The history of Saurabh Kalias' wait for justice

The Narendra Modi-led central government is reported to have said it would not take Pakistan to the International Court of Justice (ICJ) over the brutal treatment of Indian Army Captain Saurabh Kalia by the Pakistan army during the 1999 Kargil war. It has reportedly said it is not feasible to pursue the matter in ICJ. The announcement comes as shock to the Kalias, who have been demanding justice for the past 16 years.

Here’s the story so far:

· Captain Saurabh Kalia of the 4 Jat Regiment was the first army officer to report large-scale incursions by the Pakistan army in the Kaksar area of Kargil, in 1999. He was subsequently stationed at the ‘Bajrang Post’, to keep an eye on infiltration

· On May 15, 1999, Captain Kalia, along with five others of the 4 Jat Regiment — sepoys Arjun Ram, Bhanwar Lal Bagaria, Bhika Ram, Moola Ram and Naresh Singh  — were attacked and captured alive during routine patrol.

· On June 9, their bodies were handed over to the Indian army, in mutilated condition. The bodies were marked with cigarette burns, ear-drums had been pierced with hot rods, eyes were punctured or removed, teeth and bones were broken, and limbs and genitals were chopped off. All injuries preceded death.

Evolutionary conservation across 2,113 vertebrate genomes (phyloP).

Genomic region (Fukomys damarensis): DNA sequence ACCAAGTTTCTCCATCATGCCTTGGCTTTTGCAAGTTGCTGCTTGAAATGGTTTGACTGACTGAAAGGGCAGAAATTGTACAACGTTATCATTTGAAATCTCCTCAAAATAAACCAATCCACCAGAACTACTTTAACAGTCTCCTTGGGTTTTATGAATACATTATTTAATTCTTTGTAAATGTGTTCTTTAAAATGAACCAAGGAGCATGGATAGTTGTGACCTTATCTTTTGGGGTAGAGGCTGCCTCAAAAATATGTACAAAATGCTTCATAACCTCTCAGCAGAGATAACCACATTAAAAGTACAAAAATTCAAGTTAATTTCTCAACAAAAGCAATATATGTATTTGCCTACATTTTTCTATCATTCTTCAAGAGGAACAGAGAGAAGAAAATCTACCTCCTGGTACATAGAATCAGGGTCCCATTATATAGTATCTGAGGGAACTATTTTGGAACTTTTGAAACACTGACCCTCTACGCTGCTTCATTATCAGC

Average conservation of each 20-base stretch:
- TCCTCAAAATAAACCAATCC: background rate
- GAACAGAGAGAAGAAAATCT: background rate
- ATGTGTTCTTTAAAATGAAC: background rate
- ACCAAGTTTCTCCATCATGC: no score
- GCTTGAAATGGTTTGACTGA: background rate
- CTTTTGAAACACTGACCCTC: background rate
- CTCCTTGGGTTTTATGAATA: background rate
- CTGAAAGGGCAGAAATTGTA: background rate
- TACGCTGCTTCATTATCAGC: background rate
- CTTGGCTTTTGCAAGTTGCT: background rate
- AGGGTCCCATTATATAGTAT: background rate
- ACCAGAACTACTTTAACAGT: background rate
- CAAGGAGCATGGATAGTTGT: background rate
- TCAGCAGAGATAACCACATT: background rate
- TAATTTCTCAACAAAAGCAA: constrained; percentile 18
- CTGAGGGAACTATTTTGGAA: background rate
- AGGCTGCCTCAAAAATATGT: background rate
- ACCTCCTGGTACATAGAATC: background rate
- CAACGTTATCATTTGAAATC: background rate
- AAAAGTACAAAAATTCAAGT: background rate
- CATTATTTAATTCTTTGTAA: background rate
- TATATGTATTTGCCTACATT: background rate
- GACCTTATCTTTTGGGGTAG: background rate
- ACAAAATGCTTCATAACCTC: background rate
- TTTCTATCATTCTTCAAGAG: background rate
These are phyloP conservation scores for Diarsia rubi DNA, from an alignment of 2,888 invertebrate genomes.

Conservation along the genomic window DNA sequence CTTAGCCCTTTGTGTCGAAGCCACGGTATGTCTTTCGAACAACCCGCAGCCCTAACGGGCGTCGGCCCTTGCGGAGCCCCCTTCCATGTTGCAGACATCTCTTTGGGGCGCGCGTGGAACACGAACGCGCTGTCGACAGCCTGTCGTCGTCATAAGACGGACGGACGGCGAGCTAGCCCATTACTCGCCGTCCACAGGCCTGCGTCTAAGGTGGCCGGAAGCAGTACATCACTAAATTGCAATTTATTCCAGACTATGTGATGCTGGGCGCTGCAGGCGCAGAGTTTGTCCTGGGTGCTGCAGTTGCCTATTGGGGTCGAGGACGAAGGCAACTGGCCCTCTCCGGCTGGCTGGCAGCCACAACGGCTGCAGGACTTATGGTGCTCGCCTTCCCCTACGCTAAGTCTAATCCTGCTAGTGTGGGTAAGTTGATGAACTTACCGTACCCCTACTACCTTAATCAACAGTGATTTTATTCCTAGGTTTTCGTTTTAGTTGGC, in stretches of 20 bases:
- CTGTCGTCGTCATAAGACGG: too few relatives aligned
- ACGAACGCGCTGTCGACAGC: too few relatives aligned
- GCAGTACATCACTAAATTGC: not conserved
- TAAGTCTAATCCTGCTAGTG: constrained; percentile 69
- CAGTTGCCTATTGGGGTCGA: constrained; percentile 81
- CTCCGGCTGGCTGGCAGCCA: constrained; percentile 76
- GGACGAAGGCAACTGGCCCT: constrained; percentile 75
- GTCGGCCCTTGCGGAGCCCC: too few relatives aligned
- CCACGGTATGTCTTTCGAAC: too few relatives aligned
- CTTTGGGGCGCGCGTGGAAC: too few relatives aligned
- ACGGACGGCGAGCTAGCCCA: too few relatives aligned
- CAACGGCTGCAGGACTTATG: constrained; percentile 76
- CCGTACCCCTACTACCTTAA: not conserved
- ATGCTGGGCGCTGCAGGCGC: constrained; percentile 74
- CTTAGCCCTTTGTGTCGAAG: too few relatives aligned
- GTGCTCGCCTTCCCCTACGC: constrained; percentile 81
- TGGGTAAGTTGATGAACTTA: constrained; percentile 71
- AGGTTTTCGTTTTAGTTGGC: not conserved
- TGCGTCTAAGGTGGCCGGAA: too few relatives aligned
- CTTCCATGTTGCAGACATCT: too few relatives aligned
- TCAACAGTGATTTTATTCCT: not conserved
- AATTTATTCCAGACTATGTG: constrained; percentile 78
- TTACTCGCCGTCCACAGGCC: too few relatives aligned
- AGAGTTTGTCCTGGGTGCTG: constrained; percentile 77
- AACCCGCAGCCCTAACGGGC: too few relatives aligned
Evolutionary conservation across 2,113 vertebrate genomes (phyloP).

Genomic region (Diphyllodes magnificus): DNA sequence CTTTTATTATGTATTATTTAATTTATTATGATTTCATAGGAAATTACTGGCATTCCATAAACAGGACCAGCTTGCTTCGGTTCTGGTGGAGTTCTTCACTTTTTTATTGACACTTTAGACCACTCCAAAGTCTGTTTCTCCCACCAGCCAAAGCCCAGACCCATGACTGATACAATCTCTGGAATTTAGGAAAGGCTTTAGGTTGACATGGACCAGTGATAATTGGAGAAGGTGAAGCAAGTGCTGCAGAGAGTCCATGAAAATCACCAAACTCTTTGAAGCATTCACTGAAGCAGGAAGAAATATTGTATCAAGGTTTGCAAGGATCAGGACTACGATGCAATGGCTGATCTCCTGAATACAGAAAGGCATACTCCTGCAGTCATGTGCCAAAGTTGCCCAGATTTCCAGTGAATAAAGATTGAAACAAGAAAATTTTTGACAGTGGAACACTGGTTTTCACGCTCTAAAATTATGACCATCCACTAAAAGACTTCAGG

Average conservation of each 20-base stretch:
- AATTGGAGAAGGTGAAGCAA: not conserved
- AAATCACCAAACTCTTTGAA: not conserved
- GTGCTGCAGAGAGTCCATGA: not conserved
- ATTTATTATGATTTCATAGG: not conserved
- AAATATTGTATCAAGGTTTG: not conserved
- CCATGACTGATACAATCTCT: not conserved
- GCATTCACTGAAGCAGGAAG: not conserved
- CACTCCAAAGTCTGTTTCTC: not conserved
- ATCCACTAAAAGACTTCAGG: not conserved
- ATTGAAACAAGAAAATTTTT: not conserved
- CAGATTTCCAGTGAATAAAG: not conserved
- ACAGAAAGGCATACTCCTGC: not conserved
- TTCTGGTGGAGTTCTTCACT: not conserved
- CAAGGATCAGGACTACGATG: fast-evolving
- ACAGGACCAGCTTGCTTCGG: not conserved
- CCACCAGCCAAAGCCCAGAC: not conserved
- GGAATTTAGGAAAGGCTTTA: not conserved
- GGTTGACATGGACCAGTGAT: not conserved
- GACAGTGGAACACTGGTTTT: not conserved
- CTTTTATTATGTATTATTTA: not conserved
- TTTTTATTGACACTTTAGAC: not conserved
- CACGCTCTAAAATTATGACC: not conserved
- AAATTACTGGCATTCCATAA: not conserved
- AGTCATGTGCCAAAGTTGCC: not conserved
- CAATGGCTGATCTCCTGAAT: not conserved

· Even though reports and broadcasts by Pakistani Radio channels had earlier said the soldiers were captured alive, Pakistan maintains they had been found dead.

· A viral video on YouTube, posted on July 31, 2013, showed a Pakistani soldier admitting he had tortured captain Kalia.

· Kalia’s father had moved the apex court seeking that the external affairs ministry file a case against Pakistan in ICJ for violating the understanding under the Geneva Convention.

· The ministry affidavit, filed by the previous government in the Supreme Court last February, said: “It is highly unlikely that Pakistan will consent to India’s proposal to submit the case to ICJ by special agreement… a state cannot be compelled without its consent to submit the dispute filed by another state to international jurisdiction.”

· While in Opposition, the Bharatiya Janata Party had lashed out against the government and supporting the Kalias’ demand.

· However, replying to Rajya Sabha member Rajeev Chandrashekhar’s question in Parliament, Minister of State for Foreign Affairs, V K Singh, said: “The attention of the international community has already been drawn to these heinous and barbaric acts of the Pakistan Army, including through a statement to the UN General Assembly in New York on September 22, 1999, and to the Commission of Human Rights in April 2000. The possibility of seeking legal remedies through international courts was also thoroughly examined but not found feasible.”

Business Standard is now on Telegram.
For insightful reports and views on business, markets, politics and other issues, subscribe to our official Telegram channel